He has plenty of reasons to be cautious. For starters, the science behind the myriad vaccines is still new: We may know that they prevent severe COVID cases, but we don’t know how long for. The virus is also changing constantly, producing new variants — like the most recent in South Africa — which may be more resistant to certain vaccines. There’s also, crucially, very little evidence on whether the treatment actually prevents people from carrying and transmitting COVID to others. “None of the vaccines provide protection from virus entry,” clarifies immunologist Vineeta Bal. “Vaccines aren’t ‘transmission blocking’: They come into action after transmission.”

This means that people who have been vaccinated can still technically transmit the virus, just with less efficiency, because the “vaccine-mediated immune response” will kick in and rapidly restrict further replication of the virus. “A vaccination doesn’t guarantee that the person won’t spread the virus to others,” explains Bal.

Zania Stamataki, an immunologist from the University of Birmingham, echoes these sentiments. When I ask her about how much safer these vaccinations will make dating, she says it’s still far too early to tell. This year, she says, is more about building the “foundations” of COVID defense, and ensuring that people have “up-to-date” vaccines that can respond efficiently to any new strains of the virus. By this logic, there’s still a long way to go before life goes back to normal — even if you have been vaccinated.

You also can’t always be sure whether someone is lying about their vaccination status. Until apps offer proper authentication, it may be hard to prove who is telling the truth, as vaccine selfies and certificates are surprisingly easy to fake. And if you do decide to share your certificate online — which many people have apparently been doing — you could be opening yourself up to fraud and identity theft. This behavior was called out by the Federal Trade Commission last week, who tried to warn people off sharing such highly personal information on social media. (“Please — don’t do that!,” they implored.)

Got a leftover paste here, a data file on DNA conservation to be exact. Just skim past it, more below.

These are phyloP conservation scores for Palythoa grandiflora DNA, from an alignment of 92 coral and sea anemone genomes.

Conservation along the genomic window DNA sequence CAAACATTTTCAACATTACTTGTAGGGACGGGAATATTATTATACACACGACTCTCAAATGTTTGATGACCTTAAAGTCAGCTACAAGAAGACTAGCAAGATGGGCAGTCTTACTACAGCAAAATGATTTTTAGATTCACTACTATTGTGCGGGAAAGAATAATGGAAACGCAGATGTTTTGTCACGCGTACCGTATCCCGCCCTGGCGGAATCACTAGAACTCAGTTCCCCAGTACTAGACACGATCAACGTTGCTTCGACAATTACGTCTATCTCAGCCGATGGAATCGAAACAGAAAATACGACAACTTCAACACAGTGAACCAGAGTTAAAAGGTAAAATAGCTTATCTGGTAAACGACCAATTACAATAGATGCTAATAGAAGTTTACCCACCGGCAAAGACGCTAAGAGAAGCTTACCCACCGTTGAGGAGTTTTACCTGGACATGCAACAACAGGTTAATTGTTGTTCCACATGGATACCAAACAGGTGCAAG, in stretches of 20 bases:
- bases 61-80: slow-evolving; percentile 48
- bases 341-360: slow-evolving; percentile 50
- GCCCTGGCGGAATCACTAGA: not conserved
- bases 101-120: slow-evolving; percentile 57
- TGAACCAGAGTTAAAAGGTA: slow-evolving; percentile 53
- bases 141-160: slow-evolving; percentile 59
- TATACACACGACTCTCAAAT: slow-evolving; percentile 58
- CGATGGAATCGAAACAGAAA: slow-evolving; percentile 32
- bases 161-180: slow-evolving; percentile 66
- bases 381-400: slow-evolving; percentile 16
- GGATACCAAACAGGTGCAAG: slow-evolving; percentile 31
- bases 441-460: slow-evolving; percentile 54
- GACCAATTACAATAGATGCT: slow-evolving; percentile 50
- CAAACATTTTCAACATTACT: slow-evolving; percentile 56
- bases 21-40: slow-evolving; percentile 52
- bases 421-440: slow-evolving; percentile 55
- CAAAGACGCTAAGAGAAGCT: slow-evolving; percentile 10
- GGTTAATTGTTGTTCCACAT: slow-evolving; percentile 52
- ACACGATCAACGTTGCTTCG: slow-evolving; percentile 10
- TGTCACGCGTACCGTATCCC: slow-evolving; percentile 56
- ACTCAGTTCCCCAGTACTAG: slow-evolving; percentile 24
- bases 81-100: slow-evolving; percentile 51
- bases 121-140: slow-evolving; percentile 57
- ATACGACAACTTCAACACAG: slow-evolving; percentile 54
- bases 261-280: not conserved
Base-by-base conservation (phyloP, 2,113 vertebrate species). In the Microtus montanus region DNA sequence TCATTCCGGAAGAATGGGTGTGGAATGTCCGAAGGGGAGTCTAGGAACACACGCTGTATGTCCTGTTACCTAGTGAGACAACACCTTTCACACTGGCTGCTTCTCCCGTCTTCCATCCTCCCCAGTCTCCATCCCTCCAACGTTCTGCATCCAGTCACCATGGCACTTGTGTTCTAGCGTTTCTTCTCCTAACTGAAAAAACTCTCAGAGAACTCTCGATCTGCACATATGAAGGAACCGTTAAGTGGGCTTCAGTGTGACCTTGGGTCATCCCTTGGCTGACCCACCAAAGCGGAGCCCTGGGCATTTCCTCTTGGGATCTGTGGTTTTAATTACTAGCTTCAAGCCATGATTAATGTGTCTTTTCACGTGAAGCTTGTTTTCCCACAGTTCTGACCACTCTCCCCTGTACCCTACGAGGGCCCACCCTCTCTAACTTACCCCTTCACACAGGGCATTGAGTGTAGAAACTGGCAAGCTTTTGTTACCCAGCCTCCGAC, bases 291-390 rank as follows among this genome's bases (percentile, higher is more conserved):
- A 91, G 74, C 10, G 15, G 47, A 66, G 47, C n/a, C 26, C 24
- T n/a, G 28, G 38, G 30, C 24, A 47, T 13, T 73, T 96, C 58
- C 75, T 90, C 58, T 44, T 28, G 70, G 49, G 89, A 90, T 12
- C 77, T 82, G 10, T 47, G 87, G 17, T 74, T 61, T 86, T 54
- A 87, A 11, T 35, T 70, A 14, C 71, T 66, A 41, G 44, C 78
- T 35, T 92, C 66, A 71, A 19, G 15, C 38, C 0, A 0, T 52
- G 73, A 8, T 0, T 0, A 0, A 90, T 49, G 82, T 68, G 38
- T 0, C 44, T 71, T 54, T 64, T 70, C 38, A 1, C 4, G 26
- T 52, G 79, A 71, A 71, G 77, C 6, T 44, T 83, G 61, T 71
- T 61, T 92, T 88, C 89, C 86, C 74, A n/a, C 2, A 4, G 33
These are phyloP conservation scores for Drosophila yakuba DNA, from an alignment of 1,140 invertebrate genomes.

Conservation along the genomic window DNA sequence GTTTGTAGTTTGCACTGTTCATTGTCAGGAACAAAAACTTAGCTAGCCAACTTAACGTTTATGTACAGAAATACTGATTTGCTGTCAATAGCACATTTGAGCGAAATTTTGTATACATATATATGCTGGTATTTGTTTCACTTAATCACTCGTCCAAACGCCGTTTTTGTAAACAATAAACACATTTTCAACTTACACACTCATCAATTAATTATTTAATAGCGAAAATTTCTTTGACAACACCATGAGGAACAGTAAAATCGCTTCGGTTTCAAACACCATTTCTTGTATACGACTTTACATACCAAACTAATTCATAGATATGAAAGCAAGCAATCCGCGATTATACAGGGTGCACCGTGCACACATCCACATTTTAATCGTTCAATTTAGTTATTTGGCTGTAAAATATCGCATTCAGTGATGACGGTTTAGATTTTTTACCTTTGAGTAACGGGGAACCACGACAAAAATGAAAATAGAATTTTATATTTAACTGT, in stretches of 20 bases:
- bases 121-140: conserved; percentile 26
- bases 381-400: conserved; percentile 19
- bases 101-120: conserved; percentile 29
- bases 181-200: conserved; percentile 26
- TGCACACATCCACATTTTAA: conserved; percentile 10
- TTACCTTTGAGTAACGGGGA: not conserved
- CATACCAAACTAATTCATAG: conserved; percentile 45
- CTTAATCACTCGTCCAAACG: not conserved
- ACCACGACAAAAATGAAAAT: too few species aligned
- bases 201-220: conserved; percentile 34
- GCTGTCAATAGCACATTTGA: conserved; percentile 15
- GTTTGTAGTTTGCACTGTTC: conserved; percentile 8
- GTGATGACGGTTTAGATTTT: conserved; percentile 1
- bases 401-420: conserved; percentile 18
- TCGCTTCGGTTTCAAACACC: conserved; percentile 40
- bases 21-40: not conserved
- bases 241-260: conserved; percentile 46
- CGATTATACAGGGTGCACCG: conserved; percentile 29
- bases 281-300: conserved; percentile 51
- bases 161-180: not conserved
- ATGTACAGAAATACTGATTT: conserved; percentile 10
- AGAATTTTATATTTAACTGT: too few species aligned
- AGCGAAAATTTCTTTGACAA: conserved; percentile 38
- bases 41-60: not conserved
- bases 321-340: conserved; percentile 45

Not to mention, there are legitimate concerns about the wider implications of introducing a “vaccine-classified” system. Splitting app users — and society more generally — into different camps depending on their antibody status could create a mutated new “COVID” class system. After all, not everyone will have access to the vaccine, for various reasons — the rollout might not go smoothly, or certain marginalized communities may face more barriers in terms of access (e.g., one study found that Black people are significantly less likely to be vaccinated than white people, despite being a more at-risk group). By making this information the centerpiece of your dating profile, you may be asserting a kind of elitist, “vaccine” privilege, excluding others who haven’t been fortunate enough to get the same access.

In other words, sharing your vaccine status on Tinder ultimately isn’t the flex you think it is. Rather than being a free pass to pre-2020 normality, it’s just a first step — with many more to come. COVID is still completely unknown territory, so until the majority of us are immune from it, even the vaccinated among us are still at risk of transmission.

Your best bet, then? Wait to take your shot until everyone else has had theirs.